Promising to rid the country of all Muslims, talking of the immanent civil war and hinting at the possibilities of shipping the disabled off to camps, Tight Course have gone from laughing stock to being feared by sections of the population, as the party have cleared the two percent threshold in the latest opinion polls. Tight Course thus joins another racist, semi-fascist party, The New Right (Nye Borgerlige), in its bid to challenge the nationalist Danish People’s Party (Dansk Folkeparti) from the right, which has hitherto had a monopoly of harsh immigration policies.

From its left, the Danish Peoples Party has also been challenged by the Social Democrats (Socialdemokratiet), who have adopted its nationalist discourse but who are not tarnished by supporting the outgoing government, thereby shedding voters left as well as right.

As a result, support for the Danish People's Party is according to polls currently half of what is was at the last elections, and in the European Parliament it now sees its number of seats shrink from four to one.

The election result generally reflects a fear within the Danish population that stems from Brexit, where the leave-position has shown to be more than troublesome. This has clearly resulted in a much more pro-European votes from a hitherto Euro-critical Danish electorate.

Accordingly, more votes have gone to pro-European parties such as the smaller Social-Liberal Party (Radikale Venstre) as well as the leftist Socialist People's Party. The Social Democrats has regained their three seats but sees themselves undertaken by the Liberal Party of current Prime Minister Lars Løkke Rasmussen – the big winner of the elections with four seats and its best European result ever. Running independently for the first time, the Red-Green Alliance (Enhedslisten) has obtained a single seat as well. All these parties have successfully linked their work in the EU with promises of handling climate change.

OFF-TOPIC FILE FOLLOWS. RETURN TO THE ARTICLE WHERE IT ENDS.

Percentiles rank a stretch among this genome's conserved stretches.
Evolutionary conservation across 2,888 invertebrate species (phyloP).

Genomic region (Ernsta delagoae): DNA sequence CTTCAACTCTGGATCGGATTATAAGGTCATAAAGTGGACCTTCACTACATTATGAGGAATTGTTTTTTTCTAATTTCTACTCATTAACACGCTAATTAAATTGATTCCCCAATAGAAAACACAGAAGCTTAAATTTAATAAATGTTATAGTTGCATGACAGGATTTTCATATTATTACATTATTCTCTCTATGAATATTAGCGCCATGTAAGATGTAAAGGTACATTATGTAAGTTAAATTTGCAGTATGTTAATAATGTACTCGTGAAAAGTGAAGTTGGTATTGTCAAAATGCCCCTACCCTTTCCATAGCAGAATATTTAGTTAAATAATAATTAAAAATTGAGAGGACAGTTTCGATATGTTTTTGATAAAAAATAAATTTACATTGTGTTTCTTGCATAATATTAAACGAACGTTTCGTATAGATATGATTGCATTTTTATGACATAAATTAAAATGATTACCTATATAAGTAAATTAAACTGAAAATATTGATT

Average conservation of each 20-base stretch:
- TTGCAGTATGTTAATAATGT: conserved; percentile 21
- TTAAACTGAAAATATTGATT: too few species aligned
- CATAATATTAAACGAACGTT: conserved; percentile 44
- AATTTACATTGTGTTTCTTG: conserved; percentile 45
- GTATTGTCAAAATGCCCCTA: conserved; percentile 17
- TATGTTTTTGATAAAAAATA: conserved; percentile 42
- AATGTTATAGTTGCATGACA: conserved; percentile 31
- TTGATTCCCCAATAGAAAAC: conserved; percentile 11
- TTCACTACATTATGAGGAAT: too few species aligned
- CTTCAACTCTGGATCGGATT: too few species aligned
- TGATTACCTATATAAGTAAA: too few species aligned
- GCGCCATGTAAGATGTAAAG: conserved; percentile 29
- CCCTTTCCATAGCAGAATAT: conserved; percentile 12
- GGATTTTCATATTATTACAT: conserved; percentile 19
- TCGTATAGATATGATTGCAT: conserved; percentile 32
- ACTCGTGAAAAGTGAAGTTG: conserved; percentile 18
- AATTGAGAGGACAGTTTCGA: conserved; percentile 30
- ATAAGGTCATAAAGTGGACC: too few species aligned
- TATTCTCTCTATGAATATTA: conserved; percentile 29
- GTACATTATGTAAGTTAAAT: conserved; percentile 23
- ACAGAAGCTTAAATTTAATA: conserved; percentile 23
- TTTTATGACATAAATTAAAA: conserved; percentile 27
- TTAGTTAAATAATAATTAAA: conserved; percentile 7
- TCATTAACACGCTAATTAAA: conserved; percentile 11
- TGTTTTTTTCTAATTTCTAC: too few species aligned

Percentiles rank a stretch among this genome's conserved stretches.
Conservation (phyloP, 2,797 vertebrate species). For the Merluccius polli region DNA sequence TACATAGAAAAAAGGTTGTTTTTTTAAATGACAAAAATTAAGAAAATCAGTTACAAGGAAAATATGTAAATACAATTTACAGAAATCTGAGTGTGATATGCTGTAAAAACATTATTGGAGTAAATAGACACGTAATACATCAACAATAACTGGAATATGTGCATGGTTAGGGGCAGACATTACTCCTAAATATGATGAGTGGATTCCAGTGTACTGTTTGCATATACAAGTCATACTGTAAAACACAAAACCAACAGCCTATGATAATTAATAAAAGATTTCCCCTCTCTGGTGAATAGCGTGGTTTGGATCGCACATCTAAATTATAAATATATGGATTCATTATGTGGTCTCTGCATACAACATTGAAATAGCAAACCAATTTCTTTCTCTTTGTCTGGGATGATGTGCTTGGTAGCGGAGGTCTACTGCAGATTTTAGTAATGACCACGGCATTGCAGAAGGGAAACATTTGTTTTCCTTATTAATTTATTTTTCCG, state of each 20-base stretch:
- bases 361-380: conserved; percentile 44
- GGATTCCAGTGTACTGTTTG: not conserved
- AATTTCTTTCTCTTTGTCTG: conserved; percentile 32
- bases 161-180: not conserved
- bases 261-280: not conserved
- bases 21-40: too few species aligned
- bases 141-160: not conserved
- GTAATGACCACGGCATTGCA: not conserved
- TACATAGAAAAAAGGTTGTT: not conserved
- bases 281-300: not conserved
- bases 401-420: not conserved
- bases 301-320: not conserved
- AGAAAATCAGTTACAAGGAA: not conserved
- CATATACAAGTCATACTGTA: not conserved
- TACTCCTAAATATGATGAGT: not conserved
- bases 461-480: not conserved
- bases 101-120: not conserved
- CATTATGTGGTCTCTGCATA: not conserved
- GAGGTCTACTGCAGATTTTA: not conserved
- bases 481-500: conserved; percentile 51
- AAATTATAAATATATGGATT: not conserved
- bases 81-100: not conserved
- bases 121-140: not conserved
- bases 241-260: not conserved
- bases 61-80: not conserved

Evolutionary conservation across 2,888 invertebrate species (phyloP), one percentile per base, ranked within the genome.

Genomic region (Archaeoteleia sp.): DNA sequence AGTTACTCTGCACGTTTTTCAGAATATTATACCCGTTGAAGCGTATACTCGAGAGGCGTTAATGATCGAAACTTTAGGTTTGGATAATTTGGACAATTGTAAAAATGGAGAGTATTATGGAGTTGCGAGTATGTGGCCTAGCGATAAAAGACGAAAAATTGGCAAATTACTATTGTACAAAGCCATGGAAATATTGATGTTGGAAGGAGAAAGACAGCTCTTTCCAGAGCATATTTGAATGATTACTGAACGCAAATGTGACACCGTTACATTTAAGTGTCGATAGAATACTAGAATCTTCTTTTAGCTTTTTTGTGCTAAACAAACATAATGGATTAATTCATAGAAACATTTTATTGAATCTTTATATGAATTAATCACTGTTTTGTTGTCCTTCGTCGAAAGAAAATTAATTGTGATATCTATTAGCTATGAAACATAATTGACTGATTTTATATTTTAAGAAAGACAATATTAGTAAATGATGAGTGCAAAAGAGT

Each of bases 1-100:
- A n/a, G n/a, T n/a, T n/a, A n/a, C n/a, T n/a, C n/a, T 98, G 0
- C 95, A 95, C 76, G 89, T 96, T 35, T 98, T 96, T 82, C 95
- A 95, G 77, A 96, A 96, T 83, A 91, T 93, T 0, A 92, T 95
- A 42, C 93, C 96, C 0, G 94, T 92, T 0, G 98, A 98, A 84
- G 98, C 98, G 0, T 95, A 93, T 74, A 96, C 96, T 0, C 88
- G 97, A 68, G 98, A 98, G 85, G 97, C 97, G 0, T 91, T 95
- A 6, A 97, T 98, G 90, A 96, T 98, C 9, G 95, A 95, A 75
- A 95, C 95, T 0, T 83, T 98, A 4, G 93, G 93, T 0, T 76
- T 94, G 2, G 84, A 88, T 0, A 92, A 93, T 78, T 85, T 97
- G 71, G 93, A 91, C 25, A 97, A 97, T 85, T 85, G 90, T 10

Friends and allies

Amidst the larger political discussions of climate change and how to deal with them, a major theme in the Danish European election debate in the days prior to the election arose around the Conservative Party (Det Konservative Folkeparti), currently a part of the incumbent centre-right government.

A relatively small party in terms of national popular support (currently less than five percent of the electorate), polls released the week leading up to the elections indicated that the Conservative Party was set to lose its one seat in the European Parliament.

Although such a fate of a bourgeois party with its clear-cut upper class, capitalist affiliations appears to be good news for its political opponents, the scenario of the conservatives exiting the European Parliament and especially the public discussions that followed it revealed a new and more fundamental challenge of the Danish left.